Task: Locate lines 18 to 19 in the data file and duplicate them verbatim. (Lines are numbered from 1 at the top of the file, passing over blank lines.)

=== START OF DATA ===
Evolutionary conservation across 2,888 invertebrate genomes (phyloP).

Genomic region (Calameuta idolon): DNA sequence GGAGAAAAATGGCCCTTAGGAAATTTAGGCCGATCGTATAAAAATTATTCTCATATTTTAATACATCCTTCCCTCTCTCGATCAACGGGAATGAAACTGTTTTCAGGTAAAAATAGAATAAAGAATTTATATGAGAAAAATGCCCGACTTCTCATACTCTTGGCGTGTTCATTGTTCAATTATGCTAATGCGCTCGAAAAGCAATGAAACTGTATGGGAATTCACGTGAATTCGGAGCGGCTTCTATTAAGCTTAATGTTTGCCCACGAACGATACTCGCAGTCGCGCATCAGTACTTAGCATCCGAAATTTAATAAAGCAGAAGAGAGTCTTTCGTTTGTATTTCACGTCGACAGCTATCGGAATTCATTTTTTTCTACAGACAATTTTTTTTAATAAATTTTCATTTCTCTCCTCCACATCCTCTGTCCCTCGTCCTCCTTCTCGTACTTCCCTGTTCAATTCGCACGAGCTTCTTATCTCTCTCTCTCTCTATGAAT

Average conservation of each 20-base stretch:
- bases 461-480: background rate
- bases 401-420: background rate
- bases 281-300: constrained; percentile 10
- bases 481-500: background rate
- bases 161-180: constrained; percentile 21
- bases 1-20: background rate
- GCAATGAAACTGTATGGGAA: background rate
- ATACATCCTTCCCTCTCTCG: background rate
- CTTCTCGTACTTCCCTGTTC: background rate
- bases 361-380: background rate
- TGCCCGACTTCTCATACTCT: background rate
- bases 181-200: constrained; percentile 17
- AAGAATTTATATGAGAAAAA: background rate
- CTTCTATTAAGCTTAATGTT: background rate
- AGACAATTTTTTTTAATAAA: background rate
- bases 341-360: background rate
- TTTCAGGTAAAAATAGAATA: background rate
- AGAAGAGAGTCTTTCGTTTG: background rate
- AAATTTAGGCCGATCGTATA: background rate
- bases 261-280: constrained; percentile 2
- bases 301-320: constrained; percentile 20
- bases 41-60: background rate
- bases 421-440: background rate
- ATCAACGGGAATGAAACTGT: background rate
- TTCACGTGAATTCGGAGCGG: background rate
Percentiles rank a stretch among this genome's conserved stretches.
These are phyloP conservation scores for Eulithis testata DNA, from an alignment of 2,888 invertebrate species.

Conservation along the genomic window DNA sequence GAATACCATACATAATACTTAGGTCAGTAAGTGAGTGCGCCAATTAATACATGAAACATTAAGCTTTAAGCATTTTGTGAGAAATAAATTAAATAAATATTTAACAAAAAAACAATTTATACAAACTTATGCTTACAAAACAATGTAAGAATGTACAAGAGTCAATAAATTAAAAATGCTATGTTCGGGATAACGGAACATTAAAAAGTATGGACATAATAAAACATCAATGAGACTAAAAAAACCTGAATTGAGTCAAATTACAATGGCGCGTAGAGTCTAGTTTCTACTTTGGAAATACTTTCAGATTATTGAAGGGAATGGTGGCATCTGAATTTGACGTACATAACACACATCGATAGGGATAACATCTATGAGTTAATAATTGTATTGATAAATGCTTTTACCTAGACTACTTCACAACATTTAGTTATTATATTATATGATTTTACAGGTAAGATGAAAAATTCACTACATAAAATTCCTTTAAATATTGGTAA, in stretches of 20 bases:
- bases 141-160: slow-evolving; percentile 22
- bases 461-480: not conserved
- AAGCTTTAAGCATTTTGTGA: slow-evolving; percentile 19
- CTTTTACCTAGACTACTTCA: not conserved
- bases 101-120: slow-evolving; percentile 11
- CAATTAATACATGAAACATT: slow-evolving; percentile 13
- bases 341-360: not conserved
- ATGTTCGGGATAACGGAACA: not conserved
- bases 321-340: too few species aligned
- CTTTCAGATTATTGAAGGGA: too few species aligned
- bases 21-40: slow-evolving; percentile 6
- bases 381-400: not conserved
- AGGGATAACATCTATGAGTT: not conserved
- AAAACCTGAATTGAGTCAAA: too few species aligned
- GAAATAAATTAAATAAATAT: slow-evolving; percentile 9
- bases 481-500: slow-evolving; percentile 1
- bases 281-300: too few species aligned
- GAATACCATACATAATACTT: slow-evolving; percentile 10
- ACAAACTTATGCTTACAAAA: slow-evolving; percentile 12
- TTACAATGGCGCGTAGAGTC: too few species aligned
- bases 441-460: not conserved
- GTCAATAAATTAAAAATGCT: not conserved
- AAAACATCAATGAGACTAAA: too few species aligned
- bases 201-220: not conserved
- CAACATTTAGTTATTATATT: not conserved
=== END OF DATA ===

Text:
- AGACAATTTTTTTTAATAAA: background rate
- bases 341-360: background rate